In Chicago, classrooms without teachers
Chicago students returned to schools this week, but some 700 classrooms were a teacher short, a perennial problem. Chicago Public Schools said its 3.3% vacancy rate on the first day was down compared with the previous two years, a sign of progress.
Students in special education classes encountered a vacancy rate double that. The district said it needed 294 more special education teachers, a vacancy rate of 7%.
Chicago isn’t the only district wrestling with staffing issues. Statewide, there’s an ongoing conversation about how to recruit and retain talented teachers, particularly in hard-to-staff subjects such as bilingual education and special education. Rural districts downstate tend to have more chronic shortages across more areas, spurring the state to take action this year, such as raising the minimum wage for teachers and eliminating a basic skills test for licensing.
Staffing in schools has surfaced as an issue in Chicago’s contract negotiations with its teachers union, too. Chicago Mayor Lori Lightfoot and schools chief Janice Jackson have pledged to fill hundreds more support staff positions for schools; the union, meanwhile, wants a guarantee put in writing in its contract. Facing chronic shortages of critical positions such as nurses and social workers, Chicago Public Schools has said that it is working to broaden the field of candidates by covering tuition for some registered nurses and social workers to earn credentials to work in schools.
We’re Cassie Walker Burke, Adeshina Emmanuel, and Yana Kunichoff, and we’re rounding up Chicago public education news for the week. How’d your first week back to school go? Tell us at email@example.com. And, as always, follow us on Twitter @chalkbeatCHI.
Week in review
Back to school with fanfare: More than 400 freshmen started the school year Tuesday at the new $85 million Englewood STEM High School, the only new district-run school to open this year. Chalkbeat paid the campus a visit in the days leading up to the grand opening.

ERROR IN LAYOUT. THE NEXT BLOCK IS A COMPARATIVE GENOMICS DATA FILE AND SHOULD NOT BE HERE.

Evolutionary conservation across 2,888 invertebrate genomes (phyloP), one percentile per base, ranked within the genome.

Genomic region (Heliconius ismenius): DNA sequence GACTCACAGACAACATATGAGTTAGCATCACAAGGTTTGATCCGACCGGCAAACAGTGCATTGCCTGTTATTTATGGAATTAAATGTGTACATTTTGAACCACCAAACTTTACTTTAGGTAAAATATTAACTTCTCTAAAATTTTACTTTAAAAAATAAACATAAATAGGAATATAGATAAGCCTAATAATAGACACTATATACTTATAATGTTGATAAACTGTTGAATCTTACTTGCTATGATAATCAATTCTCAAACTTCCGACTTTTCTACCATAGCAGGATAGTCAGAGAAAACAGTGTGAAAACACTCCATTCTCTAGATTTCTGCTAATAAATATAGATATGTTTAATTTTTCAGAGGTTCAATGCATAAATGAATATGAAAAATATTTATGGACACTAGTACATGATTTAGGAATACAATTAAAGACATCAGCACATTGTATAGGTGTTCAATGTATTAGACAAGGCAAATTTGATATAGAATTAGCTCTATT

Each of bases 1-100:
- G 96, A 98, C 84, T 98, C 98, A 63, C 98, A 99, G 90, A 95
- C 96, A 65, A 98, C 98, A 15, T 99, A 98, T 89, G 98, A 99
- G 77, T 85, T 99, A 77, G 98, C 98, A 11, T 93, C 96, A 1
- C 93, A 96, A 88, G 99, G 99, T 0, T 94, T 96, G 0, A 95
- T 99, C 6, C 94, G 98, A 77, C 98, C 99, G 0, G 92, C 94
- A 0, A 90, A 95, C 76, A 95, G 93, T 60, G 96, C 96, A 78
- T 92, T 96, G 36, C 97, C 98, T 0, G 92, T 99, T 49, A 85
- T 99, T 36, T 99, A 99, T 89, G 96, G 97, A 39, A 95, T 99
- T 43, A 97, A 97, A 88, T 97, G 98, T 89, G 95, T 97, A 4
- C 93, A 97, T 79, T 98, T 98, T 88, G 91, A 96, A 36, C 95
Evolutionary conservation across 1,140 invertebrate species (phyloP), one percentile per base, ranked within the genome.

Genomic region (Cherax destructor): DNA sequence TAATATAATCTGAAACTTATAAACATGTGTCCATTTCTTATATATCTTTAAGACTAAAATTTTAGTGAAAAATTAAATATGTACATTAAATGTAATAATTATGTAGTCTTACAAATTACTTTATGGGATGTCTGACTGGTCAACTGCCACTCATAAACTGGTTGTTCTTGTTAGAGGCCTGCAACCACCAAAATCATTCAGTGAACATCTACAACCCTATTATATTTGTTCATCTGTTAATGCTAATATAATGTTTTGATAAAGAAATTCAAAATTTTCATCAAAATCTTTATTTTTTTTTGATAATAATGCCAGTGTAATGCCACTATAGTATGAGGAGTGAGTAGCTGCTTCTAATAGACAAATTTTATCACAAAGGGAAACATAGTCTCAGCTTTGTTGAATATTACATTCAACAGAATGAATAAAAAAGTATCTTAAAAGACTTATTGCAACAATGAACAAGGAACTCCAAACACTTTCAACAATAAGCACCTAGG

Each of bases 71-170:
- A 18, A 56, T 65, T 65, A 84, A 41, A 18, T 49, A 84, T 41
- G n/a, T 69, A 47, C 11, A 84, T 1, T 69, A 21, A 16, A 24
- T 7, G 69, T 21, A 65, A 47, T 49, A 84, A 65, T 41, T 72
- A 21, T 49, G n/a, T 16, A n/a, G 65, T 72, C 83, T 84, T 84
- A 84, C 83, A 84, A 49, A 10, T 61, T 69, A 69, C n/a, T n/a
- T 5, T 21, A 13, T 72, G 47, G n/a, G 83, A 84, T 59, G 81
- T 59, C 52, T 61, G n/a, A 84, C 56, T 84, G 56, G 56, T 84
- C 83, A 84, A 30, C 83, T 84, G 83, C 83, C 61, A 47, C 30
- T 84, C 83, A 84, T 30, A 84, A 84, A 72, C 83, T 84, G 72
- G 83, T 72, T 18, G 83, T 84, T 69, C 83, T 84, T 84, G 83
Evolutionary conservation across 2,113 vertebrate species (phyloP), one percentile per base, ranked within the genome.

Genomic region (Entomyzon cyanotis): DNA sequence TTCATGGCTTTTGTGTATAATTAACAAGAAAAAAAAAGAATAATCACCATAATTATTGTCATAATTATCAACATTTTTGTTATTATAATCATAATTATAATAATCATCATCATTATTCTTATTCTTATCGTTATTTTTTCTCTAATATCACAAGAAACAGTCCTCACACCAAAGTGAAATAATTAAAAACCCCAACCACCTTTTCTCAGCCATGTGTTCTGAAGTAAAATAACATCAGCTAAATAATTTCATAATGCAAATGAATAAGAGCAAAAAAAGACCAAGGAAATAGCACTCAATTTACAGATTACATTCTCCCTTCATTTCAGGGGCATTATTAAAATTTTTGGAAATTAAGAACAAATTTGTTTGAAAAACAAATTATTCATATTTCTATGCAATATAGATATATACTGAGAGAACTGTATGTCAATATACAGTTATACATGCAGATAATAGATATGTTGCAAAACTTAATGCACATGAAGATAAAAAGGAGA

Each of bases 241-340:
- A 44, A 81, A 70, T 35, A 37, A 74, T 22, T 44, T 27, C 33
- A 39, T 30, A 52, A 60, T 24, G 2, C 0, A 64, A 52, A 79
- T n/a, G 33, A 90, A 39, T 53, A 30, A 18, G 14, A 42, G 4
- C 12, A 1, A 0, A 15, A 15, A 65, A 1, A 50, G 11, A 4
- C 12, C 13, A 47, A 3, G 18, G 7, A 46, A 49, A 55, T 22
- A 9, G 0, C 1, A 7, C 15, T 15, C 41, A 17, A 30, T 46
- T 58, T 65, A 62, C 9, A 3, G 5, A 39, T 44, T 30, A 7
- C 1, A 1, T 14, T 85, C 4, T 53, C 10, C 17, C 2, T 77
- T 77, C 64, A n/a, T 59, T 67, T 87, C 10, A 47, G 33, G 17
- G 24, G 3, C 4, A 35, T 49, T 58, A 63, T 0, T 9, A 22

A three-part tour: Chicago’s mayor started off the first day of school at the new STEM High School, then touched down at two other campuses in a tour that highlighted some of her education priorities, Chalkbeat reported.
New year, new hopes: What’s on your wishlist this school year, Chalkbeat asked parents, students, and educators. Here’s what they said.
“Something has gone wrong:” After months of speculation about how Chicago would redistribute nearly $200 million it spends on educating low-income children under age 5, the city has released the list of winners and losers among care providers. But some longtime advocates and center directors are questioning the process. Chalkbeat looked at the latest wrinkle in the city’s universal pre-K rollout.
A pre-K to 14 system: In Chicago, the mayor oversees the public school district and the City College system. But efforts to bridge them may not always yield best results for students, argues one high school counselor in this first-person column for Chalkbeat.
Setting a strike date: The teachers union voted unanimously this week to hold a strike authorization vote on Sept. 26 and said city teachers could walk out as soon as Oct. 7. Chalkbeat had the mayor’s response.
Nursing talks: In an effort to avert a strike, Mayor Lori Lightfoot’s negotiating team offered to end the outsourcing of nursing and other support staff jobs in Chicago Public Schools, the Sun-Times reported.
Back to school but still homeless: More than 16,450 Chicago Public Schools students didn’t have a permanent home during the 2018-19 school year, according to numbers released this week by the Chicago Coalition for the Homeless. The Tribune looked at the implications for schools.
The application window for Chicago’s selective enrollment high schools is scheduled to open Sept. 30.
The next meeting of the Illinois state school board will be its Sept. 17-18 retreat. The next meeting of Chicago’s Board of Education is Sept. 25.
The Illinois State Board of Education this week announced the finalists for its coveted 2020 Illinois Teacher of the Year award. The winner will be announced at a ceremony on Oct. 19. Finalists include: Tanya Katovich, a chemistry teacher at Hoffman Estates High School in in Palatine; Jennifer C. Leban, a creative technology teacher at Sandburg Middle School in Elmhurst; Eric Combs, a band instructor at Richland County Middle School in Olney; Joe Ruffolo, a physics teacher at West Leyden High School in Northlake; Debra Nicholson, a math teacher at Rich Central High School in Matteson; Tamara Kuper, a math, art, career and life skills teacher at Aviston Elementary School in Aviston; Maggie Moore, a biology teacher at Hononegah Community High School in in Rockton; Helen Brandon, a sixth-grade math and science teacher at Bloomington Junior High in Bloomington; Michael G. Murakami, a seventh-grade math teacher at Whiteside Middle School in Belleville; and Daniel W. Hartman, a fifth-grade teacher at DuBois Elementary School in Springfield. Congrats, all!